Nicola Wilkinson, a research nurse at Doncaster Royal Infirmary, was on hand to save the man after he collapsed in Sandall Park.
Nicola, who had also been taking part in the race, stepped in after noticing a group of people gathered around him.
“I could tell he wasn’t fine. He had no output pulse at all.” she explained.
Despite muscle spasms and jerking movements, something that led onlookers to believe the man was okay, Nicola knew the situation was potentially fatal and immediately began CPR.
“I said to the people around me I need a defibrillator, scissors and I need anyone else who can do CPR.”
The avid runner, who has worked in the NHS in Doncaster for just over 22 years, was joined by a fellow colleague, David Langford, an Operating Department Practitioner at DRI, who leapt in to lend a hand after also completing the run.
The pair shocked the man with the defibrillator and another round of CPR before finally getting an output pulse. The man had suffered a cardiac arrest.
Paramedics were called by the director of the run.
“The park runners were amazing. They had made a curtain of respect around the man for his dignity.” Nicola explained.
Once the paramedics arrived, the man was taken to the Coronary Care Unit at DRI.
Following the ordeal, Nicola, who has been running every day for three and a half years, took herself to Dunkin’ Donuts for a needed sugar rush, only to be messaged by a colleague in A&E who received the patient, praising her for saving the man’s life.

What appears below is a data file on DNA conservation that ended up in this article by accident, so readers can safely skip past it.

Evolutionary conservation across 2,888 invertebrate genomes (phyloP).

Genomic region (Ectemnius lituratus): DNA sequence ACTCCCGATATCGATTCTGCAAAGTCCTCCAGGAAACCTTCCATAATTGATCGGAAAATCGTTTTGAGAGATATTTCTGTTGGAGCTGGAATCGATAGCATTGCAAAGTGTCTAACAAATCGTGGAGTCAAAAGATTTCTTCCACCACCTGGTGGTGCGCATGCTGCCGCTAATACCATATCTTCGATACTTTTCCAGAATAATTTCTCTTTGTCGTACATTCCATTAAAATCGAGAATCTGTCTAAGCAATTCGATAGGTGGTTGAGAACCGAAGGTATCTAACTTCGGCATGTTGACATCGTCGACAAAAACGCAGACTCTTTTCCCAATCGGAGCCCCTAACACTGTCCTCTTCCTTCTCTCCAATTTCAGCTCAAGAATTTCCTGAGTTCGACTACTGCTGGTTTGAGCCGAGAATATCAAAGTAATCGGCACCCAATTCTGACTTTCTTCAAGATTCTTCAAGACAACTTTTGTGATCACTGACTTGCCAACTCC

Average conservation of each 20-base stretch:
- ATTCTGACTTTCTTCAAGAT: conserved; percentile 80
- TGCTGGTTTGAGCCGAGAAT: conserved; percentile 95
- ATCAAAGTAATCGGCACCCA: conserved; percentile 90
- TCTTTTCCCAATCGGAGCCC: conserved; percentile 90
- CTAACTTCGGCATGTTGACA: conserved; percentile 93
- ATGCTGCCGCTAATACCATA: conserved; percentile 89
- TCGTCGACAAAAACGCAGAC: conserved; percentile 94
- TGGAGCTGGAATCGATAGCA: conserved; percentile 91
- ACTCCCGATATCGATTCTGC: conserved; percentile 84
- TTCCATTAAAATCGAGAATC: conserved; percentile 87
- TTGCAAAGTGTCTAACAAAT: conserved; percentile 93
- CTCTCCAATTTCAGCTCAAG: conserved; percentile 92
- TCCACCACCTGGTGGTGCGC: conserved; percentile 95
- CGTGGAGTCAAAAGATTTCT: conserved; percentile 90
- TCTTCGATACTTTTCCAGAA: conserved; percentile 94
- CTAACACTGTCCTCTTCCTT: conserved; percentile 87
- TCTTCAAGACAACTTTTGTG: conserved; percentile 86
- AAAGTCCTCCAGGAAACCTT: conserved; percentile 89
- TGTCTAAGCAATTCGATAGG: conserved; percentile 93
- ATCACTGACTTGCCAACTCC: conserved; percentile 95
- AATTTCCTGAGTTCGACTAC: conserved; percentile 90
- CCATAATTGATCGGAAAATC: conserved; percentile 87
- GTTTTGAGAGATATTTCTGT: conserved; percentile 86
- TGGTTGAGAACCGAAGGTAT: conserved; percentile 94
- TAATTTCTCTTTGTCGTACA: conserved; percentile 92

This was shortly followed by messages of heartfelt gratitude from the man’s family and friends.
Being trained as a nurse to deal with life-threatening and time-pressured scenarios means situations like this trigger a knee-jerk reaction, Nicola explained.
“I just snapped into action,” she said.
“I was just relieved more than anything that the patient got back to A&E,”
“I don't feel like I’ve done anything extraordinary, as a nurse I’ve been trained to do that. If I see someone in distress I can’t just walk away. I’ll always try to help and fix the situation,”
The incident has sparked discussions amongst local joggers of the importance of having a defibrillator nearby for events such as park runs.
With a less than 10% survival rate of cardiac arrest outside of hospitals, this important piece of equipment is an essential to safely conducting running events, Nicola explained.
“We may never need the defibrillator, or use it, but wouldn’t you rather have it in that moment when they are needed?”
In April 2019, Nicola created the Facebook group ‘Runners United!!’ , a forum for runners to share their running progress, advice and experiences. The group now has approx. 1,200 members.
Nicola, who has recently qualified as an English athletics running coach, regularly fundraises when completing running events.
The man, an avid jogger and marathon-runner, made a full recovery with no long-term injuries. He even suggested a run together with Nicola.
“I said I’m not sure I want to do another park run with you - you need time to recover!” she said.